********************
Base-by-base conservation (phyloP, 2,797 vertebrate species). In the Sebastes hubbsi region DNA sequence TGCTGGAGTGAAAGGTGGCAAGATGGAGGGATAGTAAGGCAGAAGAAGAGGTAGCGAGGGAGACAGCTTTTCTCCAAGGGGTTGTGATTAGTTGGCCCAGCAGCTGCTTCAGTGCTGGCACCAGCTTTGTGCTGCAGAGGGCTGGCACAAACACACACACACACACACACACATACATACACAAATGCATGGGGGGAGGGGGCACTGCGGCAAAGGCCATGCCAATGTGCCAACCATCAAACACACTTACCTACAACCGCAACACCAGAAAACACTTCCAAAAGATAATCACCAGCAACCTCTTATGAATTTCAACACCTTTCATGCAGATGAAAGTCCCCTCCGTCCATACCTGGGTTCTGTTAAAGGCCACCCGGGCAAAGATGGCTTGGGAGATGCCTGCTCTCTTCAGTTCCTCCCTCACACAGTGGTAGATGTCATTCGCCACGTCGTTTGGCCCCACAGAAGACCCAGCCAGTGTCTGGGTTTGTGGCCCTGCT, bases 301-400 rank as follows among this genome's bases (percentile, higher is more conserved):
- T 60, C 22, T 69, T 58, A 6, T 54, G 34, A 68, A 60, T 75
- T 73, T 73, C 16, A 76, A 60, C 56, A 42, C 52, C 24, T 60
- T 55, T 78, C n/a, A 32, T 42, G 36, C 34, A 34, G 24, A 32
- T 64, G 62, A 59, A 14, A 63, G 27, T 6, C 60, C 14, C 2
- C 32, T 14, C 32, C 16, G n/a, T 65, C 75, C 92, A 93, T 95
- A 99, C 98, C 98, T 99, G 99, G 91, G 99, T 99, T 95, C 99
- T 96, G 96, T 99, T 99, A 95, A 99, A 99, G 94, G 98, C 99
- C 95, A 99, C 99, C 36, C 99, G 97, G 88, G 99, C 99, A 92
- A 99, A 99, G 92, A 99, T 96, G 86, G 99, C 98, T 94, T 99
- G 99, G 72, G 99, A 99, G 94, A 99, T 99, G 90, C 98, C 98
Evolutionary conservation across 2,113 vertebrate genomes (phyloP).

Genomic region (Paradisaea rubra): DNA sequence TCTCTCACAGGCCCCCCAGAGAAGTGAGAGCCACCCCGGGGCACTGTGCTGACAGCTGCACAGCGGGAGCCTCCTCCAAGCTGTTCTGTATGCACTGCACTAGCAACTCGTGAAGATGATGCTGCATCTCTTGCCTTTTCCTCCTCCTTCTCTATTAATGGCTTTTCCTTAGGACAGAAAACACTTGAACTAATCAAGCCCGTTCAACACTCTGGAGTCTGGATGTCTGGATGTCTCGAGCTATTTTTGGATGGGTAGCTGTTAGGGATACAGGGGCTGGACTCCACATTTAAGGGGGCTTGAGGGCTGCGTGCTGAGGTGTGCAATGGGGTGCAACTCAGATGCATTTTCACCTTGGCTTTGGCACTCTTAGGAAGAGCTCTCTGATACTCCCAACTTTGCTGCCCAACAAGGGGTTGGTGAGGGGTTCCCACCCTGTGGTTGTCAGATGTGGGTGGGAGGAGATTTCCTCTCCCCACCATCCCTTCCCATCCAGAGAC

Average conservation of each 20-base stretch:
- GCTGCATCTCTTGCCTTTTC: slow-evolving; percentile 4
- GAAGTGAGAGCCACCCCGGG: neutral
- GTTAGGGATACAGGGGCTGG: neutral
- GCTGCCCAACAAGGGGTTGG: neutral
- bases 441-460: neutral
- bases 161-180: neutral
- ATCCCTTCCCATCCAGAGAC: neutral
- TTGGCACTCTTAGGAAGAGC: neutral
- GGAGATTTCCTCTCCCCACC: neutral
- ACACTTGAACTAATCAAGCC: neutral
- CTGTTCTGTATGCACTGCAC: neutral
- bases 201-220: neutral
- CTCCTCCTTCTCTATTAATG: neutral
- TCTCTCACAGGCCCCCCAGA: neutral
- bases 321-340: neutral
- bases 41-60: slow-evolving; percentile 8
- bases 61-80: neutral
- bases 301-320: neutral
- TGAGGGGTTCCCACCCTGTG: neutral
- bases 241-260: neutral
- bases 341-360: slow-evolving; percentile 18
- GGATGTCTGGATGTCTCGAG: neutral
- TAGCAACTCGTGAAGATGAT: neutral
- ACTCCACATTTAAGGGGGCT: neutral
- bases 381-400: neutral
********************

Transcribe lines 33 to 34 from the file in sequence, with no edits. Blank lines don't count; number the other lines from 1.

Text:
- TGAGGGGTTCCCACCCTGTG: neutral
- bases 241-260: neutral